The desperate effort to rescue the group of 12 Thai boys and their football coach trapped in the flooded caves of Tham Luang became successful on Tuesday.
The third phase of the Thailand cave rescue operation to retrieve the remaining four boys and their coach started at around 10.08 am local time on July 10. Earlier, another eight members of the soccer team were extracted safely during the first and second leg of the "high risk" mission on July 8 and 9 respectively.
While the Thai Navy SEALs in a Facebook post announced the mission successful adding that "all are safe", here we bring you a timeline of the mission.
A group of 12 footballers and their coach went missing on June 23: With the youngsters, aged between 11 and 16, and their 25-year-old coach went missing on June 23, the local police officials started an investigation regarding the same. Several handprints and footprint found outside the cave raised several eyebrows and officials started a vigil outside Tham Luang.
Thai Navy started Thailand Cave Search on June 24: Thai Navy SEAL entered the flooded cave and kicked off the Thailand Cave search amid heavy rains and an inclement weather situation. They set up Makeshift shrines for the parents of the missing players so that they can pray and make offerings for their children. An elevated air pocket called "Pattaya Beach" helped the boys to retreat further inside the cave.
International divers and other specialists took part: Drivers along with a team of American military personnel started a recce to make the rescue operation successful. Para-rescue and survival specialists reached the cave's entrance but heavy flood forced them to retreat soon.
Inclement weather dampened the spirit of the mission: Water pumps are shipped in to drain the rising, murky floodwaters. Drones are dispatched to help find new chimneys.
Divers entered the flooded cave of Tham Luang: A break in the continuous raining prompted drivers to enter the cave. An operating base and hundreds of air tanks and other supplies are set up inside so that rescuers can remain underground for longer.
The miracle happened!: The 12 boys and their coach were finally found alive about 400 metres beyond Pattaya Beach, which had become threatened by encroaching flood waters. While the nation breathed a sigh of relief following the news, attention turns to the difficult task of pulling the boys out safely.
Food and medical supply reached inside the cave: Food and medical supplies including high-calorie gels and paracetamol reached the trapped footballers as rescuers were preparing for the possibility that they may remain in the cave for some time.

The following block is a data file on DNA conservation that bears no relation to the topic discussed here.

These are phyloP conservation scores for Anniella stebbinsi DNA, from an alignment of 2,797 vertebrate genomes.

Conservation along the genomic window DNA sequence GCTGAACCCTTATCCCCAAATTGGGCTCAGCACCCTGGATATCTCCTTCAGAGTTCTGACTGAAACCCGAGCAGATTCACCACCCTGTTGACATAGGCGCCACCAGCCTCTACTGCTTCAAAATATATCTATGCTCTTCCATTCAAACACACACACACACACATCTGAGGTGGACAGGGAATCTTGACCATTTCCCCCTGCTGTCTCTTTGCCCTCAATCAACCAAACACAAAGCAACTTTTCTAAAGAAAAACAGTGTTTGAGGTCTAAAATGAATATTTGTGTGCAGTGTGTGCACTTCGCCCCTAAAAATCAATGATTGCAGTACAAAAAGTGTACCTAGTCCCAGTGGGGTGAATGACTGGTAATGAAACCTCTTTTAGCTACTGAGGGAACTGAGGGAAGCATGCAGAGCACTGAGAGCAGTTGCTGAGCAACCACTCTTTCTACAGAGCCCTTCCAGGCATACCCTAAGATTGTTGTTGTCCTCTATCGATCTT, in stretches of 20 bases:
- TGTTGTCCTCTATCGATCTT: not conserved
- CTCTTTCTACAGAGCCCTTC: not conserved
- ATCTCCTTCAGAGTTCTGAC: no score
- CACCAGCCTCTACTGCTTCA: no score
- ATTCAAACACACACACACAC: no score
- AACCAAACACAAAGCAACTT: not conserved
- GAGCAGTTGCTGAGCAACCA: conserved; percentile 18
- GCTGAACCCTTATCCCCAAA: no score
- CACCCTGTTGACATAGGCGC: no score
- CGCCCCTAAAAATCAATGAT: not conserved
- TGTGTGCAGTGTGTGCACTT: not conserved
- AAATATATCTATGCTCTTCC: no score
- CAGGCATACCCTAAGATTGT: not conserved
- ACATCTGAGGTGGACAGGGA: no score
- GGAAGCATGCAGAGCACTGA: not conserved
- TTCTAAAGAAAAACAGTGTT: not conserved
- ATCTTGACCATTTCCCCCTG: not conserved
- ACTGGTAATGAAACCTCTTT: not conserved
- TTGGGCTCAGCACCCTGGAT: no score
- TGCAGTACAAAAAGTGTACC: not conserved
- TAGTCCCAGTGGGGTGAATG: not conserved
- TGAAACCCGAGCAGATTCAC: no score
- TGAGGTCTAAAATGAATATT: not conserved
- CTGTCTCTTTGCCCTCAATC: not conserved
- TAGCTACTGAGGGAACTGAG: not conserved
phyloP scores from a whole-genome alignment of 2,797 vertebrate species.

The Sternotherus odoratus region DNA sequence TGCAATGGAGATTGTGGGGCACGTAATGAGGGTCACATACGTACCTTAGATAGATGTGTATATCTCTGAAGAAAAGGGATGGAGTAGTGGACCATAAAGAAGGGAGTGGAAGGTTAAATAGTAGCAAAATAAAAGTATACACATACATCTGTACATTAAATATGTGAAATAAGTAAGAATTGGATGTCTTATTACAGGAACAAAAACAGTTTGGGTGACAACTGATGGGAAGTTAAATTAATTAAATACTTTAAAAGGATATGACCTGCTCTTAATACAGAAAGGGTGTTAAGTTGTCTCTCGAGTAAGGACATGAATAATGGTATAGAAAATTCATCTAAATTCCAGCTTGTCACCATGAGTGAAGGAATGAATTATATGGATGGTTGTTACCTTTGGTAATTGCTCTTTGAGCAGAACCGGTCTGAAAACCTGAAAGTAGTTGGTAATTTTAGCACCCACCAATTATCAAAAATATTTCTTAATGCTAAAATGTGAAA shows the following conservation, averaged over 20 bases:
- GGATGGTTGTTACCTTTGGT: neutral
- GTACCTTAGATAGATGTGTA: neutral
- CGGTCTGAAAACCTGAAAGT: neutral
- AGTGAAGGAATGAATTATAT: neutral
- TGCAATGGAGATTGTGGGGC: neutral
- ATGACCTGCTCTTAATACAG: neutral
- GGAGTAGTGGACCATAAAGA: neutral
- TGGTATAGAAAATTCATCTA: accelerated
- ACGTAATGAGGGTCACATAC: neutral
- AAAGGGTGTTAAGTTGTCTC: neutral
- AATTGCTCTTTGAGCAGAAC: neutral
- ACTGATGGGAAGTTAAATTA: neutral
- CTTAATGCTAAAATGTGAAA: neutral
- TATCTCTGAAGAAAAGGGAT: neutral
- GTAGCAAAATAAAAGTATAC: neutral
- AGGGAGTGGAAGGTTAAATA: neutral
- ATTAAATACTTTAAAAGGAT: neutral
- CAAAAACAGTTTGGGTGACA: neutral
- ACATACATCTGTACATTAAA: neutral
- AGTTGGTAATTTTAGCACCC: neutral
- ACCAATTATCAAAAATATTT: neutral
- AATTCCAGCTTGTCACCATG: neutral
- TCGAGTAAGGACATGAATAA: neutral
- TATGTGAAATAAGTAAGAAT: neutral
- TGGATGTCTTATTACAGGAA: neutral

A throng of volunteers started preparation for the high-risk mission: The group of volunteers were learning the process to use diving masks and breathing apparatus. Authorities were pumping out water round-the-clock with bad weather forecast in the days ahead.
Tragedy arose: The death of a diver helping to establish an airline to the boys dampen the spirit and raised significant questions regarding the safety of 13 footballers trapped in the flooded cave.
Oxygen level dropped: With oxygen levels started to decrease inside the cave, more than 100 chimneys were being drilled into the mountainside in a frantic bid to reach the boys. Elon Musk sent SpaceX while several tunnels for advanced transport systems were dug out to make the communication process easier. The team advanced ground-penetrating radar and brainstormed that an air tunnel constructed with soft tubing like a bouncy castle could provide flexible passage out.
The D-day arrived: The much-anticipated rescue operation begins, with rescue chief Narongsak Osottanakorn saying "Today is the D-day. The boys are ready to face any challenges." A group of thirteen medical teams and over 90 drivers, 50 of them foreigners, took part in the unprecedented mission between July 8 to July 10. Four boys were rescued and sent to Chiang Rai hospital, with authorities pausing the operation for 10 hours.
Second phase of Thailand Cave Rescue operation: Four more boys evacuated safely during the second phase of the challenging mission. Osottanakorn confirmed that the operation was carried out successfully and the health of all evacuated boys are 'perfect'.
Mission accomplished: Divers and rescue workers retrieved the remaining four boys and their football coach. "We are not sure if this is a miracle, a science, or what. All the thirteen Wild Boars are now out of the cave," the Thai Navy SEALs wrote on Facebook while concluding the greatest ever mission on a good and positive note.